This is a bit of expansion on the answer of Mike Skirvin; in particular it gives one way of explicitly calculating the combinatorics involved. My previous answer, although correct in its result, is horribly roundabout and overly computational, a mathematical Rube Goldberg machine if you will; so after waking up this morning I realized there is a much easier approach using a recursion on Symmetric powers.

Define:

$L = U^3 + U + U^{-1} + U^{-3}$

$M = U^4 + U^2 + 2 + U^{-2} + U^{-4}$

Now define a sequence $S_i$ by:

$S_{-2} = 0$

$S_{-1} = 0$

$S_0 = 1$

$S_1 = L$

$S_k = L\cdot S_{k-1} - M\cdot S_{k-2} + L\cdot S_{k-3} - S_{k-4}$ for $k\geq 2$.

Note that the exponents of $U$ in $S_1$ are exactly the weights mentioned by Mike in his comment (1). It turns out the same is true for all the $S_k$: the exponents of $U$ in $S_k$ are exactly the set of weights of $Sym^k(Sym^3(V))$ and the coefficient of $U^\ell$ is exactly the multiplicity of the weight $\ell$ in $Sym^k(Sym^3(V))$.

From this, you can pick out the subrepresentations by looking at where coefficients change; since the weights of any $Sym^\ell(V)$ occur with multiplicity 1, the only time the coefficients change is when a new summand occurs.

For example, working out $Sym^3(Sym^3(V))$ one gets the following expression:

$U^9 + U^7 + 2U^5 + 3U^3 + 3U + 3U^{-1} + 3U^{-3} + 2U^{-5} + U^{-7} + U^{-9}$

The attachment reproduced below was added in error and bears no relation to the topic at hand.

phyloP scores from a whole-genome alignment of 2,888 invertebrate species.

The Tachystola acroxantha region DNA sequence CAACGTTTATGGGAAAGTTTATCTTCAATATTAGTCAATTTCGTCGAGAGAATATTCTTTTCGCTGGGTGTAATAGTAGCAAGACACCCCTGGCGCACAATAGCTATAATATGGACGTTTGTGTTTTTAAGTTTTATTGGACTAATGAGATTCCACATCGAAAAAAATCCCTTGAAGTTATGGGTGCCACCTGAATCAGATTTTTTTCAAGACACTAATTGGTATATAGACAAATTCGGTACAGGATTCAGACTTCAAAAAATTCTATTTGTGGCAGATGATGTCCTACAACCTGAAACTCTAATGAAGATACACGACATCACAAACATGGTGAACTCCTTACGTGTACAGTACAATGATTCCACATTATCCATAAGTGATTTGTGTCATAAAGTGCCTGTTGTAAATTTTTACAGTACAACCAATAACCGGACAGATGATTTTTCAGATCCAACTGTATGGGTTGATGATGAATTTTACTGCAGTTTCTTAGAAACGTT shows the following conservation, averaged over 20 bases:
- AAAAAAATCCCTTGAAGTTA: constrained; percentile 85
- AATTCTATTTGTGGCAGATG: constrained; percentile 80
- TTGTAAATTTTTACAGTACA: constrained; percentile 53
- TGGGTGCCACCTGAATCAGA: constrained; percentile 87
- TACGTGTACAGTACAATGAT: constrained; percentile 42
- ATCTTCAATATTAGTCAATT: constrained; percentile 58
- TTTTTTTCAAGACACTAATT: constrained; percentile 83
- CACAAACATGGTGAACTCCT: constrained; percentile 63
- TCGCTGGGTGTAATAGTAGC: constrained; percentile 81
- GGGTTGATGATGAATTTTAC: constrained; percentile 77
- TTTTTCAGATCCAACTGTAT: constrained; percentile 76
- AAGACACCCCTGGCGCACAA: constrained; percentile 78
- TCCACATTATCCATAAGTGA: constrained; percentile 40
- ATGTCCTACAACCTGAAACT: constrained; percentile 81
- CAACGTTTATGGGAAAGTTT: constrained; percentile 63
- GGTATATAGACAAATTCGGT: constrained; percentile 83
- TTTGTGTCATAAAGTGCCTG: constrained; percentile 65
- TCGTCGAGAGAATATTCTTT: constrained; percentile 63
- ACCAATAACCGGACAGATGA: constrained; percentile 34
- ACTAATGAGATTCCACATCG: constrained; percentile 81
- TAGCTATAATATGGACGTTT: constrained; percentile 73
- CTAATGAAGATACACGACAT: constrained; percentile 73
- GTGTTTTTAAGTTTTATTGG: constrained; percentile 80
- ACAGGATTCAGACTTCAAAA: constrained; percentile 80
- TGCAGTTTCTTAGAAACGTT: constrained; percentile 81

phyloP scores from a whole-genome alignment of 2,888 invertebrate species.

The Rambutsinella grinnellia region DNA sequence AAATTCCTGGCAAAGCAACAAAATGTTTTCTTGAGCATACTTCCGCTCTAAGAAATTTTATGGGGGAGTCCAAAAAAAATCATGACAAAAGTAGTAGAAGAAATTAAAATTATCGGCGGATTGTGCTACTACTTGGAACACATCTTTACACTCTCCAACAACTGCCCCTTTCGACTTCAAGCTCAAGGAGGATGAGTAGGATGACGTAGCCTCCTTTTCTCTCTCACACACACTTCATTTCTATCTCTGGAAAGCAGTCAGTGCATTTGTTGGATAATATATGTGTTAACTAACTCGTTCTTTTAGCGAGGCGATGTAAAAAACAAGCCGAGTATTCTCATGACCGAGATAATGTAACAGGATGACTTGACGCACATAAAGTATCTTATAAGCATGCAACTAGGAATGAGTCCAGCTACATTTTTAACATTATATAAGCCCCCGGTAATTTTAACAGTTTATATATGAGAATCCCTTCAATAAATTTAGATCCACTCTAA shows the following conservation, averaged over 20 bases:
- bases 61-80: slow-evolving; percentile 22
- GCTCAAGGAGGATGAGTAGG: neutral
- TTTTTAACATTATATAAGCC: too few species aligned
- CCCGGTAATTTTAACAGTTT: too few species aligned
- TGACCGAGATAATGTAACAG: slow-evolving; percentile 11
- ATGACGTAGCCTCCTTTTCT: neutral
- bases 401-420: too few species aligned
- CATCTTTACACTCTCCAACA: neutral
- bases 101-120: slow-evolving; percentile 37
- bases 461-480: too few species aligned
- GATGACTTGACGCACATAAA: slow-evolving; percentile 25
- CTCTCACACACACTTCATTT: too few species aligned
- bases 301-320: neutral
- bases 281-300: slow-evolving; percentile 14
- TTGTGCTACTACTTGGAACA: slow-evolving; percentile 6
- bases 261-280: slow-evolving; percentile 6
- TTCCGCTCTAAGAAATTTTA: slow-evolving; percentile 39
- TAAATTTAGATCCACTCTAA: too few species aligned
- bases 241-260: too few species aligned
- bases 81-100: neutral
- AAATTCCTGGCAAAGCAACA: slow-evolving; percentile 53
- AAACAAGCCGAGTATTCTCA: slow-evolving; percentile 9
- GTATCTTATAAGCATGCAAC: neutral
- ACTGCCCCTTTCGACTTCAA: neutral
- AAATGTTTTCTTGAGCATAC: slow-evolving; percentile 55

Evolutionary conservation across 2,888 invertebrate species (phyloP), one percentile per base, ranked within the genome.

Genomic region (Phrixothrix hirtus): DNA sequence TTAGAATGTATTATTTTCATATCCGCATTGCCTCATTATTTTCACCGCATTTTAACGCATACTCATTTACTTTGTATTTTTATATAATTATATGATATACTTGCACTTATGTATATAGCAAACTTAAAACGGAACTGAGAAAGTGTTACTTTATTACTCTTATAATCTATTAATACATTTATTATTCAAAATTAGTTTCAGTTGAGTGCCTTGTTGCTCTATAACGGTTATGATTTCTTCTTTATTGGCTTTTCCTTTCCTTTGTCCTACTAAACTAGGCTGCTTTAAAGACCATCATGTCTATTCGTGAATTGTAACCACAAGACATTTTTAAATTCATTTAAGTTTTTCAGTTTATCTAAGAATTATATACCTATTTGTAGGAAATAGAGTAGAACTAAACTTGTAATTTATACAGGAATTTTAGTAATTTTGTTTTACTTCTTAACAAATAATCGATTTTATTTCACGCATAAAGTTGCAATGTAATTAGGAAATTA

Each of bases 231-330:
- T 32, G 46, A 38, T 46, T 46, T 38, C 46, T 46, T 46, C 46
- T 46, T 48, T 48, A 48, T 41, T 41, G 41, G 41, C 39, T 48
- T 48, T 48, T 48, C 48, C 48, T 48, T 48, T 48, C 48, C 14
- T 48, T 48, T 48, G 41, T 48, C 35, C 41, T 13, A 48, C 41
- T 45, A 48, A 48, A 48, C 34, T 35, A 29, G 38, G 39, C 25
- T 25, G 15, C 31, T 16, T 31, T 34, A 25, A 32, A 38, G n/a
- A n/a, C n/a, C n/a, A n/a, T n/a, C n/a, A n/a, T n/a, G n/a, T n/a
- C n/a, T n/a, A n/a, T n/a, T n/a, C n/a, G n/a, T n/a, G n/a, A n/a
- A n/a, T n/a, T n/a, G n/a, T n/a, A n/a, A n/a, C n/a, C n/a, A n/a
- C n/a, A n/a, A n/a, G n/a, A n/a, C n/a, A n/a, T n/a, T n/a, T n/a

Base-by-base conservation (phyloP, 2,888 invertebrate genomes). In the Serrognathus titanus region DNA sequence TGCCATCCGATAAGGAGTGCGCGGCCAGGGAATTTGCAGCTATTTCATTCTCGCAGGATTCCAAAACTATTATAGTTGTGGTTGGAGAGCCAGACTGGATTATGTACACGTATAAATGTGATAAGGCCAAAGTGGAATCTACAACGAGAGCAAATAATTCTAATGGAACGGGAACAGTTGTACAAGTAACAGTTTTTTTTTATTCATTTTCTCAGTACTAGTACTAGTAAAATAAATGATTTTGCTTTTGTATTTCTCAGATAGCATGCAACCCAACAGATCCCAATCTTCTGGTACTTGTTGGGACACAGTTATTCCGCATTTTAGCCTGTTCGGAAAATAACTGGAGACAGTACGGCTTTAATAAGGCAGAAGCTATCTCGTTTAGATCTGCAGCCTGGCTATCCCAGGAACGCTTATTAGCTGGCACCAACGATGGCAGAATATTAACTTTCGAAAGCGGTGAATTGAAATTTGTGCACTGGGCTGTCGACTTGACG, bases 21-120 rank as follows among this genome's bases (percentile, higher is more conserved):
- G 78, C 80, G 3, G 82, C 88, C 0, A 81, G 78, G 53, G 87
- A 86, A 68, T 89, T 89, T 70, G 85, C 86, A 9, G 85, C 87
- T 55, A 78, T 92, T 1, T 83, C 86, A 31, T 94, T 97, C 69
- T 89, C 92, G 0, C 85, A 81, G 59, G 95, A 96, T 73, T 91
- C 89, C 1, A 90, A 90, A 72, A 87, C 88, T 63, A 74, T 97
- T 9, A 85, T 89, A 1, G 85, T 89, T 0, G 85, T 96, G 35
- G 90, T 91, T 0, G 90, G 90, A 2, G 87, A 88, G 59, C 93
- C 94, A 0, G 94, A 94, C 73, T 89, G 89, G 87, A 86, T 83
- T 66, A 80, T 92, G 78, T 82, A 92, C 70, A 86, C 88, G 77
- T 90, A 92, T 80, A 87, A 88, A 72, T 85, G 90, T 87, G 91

For the module corresponding to the leading coefficient, subtract 1 from each exponent giving a copy of $Sym^9(V)$ and leaving:

$U^5 + 2U^3 + 2U + 2U^{-1} + 2U^{-3} + U^{-5}$

Repeat this process to pull out a copy of $Sym^5(V)$ and finally a copy of $Sym^3(V)$; there are no more terms left, so this is the complete decomposition of $Sym^3(Sym^3(V))$. In general, the expression for $Sym^k(Sym^3(V))$ in $U$ so obtained is of the form:

$a_0U^{3k} + a_2U^{3k-2} + a_4U^{3k-4} + ... + a_4U^{-3k+4} + a_2U^{-3k+2} + a_0U^{-3k}$

Then $a_0 = 1$ by Mike's comment (2) and the multiplicity of $Sym^\ell(V)$ for $\ell\geq 0$ in the decomposition is just $(a_\ell - a_{\ell+2})$ and the multiplicity of $Sym^{3k}(V)$ is 1 since $a_{-2} = 0$.

As for the recursion, it ultimately expresses symmetric powers in terms of lower symmetric powers and exterior powers; this can be proven using multiplication of Young diagrams and inclusion-exclusion although I don't have a good reference at hand.